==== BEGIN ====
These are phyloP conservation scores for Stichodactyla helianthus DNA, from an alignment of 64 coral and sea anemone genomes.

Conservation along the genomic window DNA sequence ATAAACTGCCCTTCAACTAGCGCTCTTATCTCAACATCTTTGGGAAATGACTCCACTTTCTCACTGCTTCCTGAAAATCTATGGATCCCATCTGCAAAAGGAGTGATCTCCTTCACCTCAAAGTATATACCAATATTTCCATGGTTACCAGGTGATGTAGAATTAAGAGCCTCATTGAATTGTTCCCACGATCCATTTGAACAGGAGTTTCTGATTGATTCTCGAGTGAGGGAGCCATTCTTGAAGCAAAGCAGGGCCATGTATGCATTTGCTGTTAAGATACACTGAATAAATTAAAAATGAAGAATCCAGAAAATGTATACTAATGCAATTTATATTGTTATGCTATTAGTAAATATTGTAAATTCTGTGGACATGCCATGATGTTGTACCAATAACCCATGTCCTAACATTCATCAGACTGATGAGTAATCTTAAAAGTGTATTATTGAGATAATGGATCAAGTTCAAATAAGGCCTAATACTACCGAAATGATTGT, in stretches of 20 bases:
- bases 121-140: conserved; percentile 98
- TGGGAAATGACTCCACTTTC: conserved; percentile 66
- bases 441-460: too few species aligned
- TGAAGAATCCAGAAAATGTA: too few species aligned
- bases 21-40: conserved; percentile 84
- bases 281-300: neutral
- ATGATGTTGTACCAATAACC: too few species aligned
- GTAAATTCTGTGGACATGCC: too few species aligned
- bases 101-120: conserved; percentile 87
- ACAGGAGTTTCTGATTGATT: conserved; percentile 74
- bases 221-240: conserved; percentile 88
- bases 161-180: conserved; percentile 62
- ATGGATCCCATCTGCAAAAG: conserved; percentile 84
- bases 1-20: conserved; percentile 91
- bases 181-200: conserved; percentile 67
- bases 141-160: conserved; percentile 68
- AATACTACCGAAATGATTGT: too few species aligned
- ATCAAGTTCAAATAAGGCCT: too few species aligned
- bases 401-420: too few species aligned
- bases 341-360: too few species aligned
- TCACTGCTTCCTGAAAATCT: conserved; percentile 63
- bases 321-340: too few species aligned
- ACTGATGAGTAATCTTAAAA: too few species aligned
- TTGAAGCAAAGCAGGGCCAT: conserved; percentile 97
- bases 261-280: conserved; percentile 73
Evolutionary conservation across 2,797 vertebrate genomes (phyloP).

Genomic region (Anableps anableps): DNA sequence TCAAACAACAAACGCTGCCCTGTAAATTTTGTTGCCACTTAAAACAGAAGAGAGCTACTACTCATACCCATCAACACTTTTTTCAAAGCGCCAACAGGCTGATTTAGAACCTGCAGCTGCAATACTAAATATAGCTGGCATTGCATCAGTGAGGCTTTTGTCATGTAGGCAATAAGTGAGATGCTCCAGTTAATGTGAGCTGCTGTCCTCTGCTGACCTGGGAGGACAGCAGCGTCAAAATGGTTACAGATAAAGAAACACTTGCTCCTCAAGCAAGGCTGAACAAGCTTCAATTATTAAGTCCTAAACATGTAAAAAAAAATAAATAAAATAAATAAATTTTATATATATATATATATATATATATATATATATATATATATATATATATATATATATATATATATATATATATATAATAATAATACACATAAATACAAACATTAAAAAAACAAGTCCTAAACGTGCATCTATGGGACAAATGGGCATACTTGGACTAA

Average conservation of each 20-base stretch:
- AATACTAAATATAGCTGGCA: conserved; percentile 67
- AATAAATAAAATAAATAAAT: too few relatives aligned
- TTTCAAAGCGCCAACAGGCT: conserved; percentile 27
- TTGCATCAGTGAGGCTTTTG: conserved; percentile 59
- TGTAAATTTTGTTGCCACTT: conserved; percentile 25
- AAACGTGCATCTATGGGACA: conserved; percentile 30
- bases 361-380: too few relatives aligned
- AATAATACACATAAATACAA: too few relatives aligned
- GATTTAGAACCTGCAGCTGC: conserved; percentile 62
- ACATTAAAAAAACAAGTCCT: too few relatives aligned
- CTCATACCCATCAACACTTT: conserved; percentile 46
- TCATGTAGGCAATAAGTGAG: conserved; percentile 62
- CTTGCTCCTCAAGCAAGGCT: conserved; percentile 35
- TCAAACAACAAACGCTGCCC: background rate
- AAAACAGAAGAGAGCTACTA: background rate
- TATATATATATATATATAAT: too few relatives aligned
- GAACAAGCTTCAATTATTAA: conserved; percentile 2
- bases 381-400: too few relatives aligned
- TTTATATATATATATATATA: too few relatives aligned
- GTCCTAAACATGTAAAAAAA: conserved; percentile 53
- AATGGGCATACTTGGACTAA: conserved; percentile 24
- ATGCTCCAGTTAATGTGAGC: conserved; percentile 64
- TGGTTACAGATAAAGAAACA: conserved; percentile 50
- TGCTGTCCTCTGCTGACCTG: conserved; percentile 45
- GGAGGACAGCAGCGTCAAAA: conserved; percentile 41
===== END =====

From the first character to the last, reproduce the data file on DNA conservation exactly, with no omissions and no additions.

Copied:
These are phyloP conservation scores for Stichodactyla helianthus DNA, from an alignment of 64 coral and sea anemone genomes.

Conservation along the genomic window DNA sequence ATAAACTGCCCTTCAACTAGCGCTCTTATCTCAACATCTTTGGGAAATGACTCCACTTTCTCACTGCTTCCTGAAAATCTATGGATCCCATCTGCAAAAGGAGTGATCTCCTTCACCTCAAAGTATATACCAATATTTCCATGGTTACCAGGTGATGTAGAATTAAGAGCCTCATTGAATTGTTCCCACGATCCATTTGAACAGGAGTTTCTGATTGATTCTCGAGTGAGGGAGCCATTCTTGAAGCAAAGCAGGGCCATGTATGCATTTGCTGTTAAGATACACTGAATAAATTAAAAATGAAGAATCCAGAAAATGTATACTAATGCAATTTATATTGTTATGCTATTAGTAAATATTGTAAATTCTGTGGACATGCCATGATGTTGTACCAATAACCCATGTCCTAACATTCATCAGACTGATGAGTAATCTTAAAAGTGTATTATTGAGATAATGGATCAAGTTCAAATAAGGCCTAATACTACCGAAATGATTGT, in stretches of 20 bases:
- bases 121-140: conserved; percentile 98
- TGGGAAATGACTCCACTTTC: conserved; percentile 66
- bases 441-460: too few species aligned
- TGAAGAATCCAGAAAATGTA: too few species aligned
- bases 21-40: conserved; percentile 84
- bases 281-300: neutral
- ATGATGTTGTACCAATAACC: too few species aligned
- GTAAATTCTGTGGACATGCC: too few species aligned
- bases 101-120: conserved; percentile 87
- ACAGGAGTTTCTGATTGATT: conserved; percentile 74
- bases 221-240: conserved; percentile 88
- bases 161-180: conserved; percentile 62
- ATGGATCCCATCTGCAAAAG: conserved; percentile 84
- bases 1-20: conserved; percentile 91
- bases 181-200: conserved; percentile 67
- bases 141-160: conserved; percentile 68
- AATACTACCGAAATGATTGT: too few species aligned
- ATCAAGTTCAAATAAGGCCT: too few species aligned
- bases 401-420: too few species aligned
- bases 341-360: too few species aligned
- TCACTGCTTCCTGAAAATCT: conserved; percentile 63
- bases 321-340: too few species aligned
- ACTGATGAGTAATCTTAAAA: too few species aligned
- TTGAAGCAAAGCAGGGCCAT: conserved; percentile 97
- bases 261-280: conserved; percentile 73
Evolutionary conservation across 2,797 vertebrate genomes (phyloP).

Genomic region (Anableps anableps): DNA sequence TCAAACAACAAACGCTGCCCTGTAAATTTTGTTGCCACTTAAAACAGAAGAGAGCTACTACTCATACCCATCAACACTTTTTTCAAAGCGCCAACAGGCTGATTTAGAACCTGCAGCTGCAATACTAAATATAGCTGGCATTGCATCAGTGAGGCTTTTGTCATGTAGGCAATAAGTGAGATGCTCCAGTTAATGTGAGCTGCTGTCCTCTGCTGACCTGGGAGGACAGCAGCGTCAAAATGGTTACAGATAAAGAAACACTTGCTCCTCAAGCAAGGCTGAACAAGCTTCAATTATTAAGTCCTAAACATGTAAAAAAAAATAAATAAAATAAATAAATTTTATATATATATATATATATATATATATATATATATATATATATATATATATATATATATATATATATATATATATAATAATAATACACATAAATACAAACATTAAAAAAACAAGTCCTAAACGTGCATCTATGGGACAAATGGGCATACTTGGACTAA

Average conservation of each 20-base stretch:
- AATACTAAATATAGCTGGCA: conserved; percentile 67
- AATAAATAAAATAAATAAAT: too few relatives aligned
- TTTCAAAGCGCCAACAGGCT: conserved; percentile 27
- TTGCATCAGTGAGGCTTTTG: conserved; percentile 59
- TGTAAATTTTGTTGCCACTT: conserved; percentile 25
- AAACGTGCATCTATGGGACA: conserved; percentile 30
- bases 361-380: too few relatives aligned
- AATAATACACATAAATACAA: too few relatives aligned
- GATTTAGAACCTGCAGCTGC: conserved; percentile 62
- ACATTAAAAAAACAAGTCCT: too few relatives aligned
- CTCATACCCATCAACACTTT: conserved; percentile 46
- TCATGTAGGCAATAAGTGAG: conserved; percentile 62
- CTTGCTCCTCAAGCAAGGCT: conserved; percentile 35
- TCAAACAACAAACGCTGCCC: background rate
- AAAACAGAAGAGAGCTACTA: background rate
- TATATATATATATATATAAT: too few relatives aligned
- GAACAAGCTTCAATTATTAA: conserved; percentile 2
- bases 381-400: too few relatives aligned
- TTTATATATATATATATATA: too few relatives aligned
- GTCCTAAACATGTAAAAAAA: conserved; percentile 53
- AATGGGCATACTTGGACTAA: conserved; percentile 24
- ATGCTCCAGTTAATGTGAGC: conserved; percentile 64
- TGGTTACAGATAAAGAAACA: conserved; percentile 50
- TGCTGTCCTCTGCTGACCTG: conserved; percentile 45
- GGAGGACAGCAGCGTCAAAA: conserved; percentile 41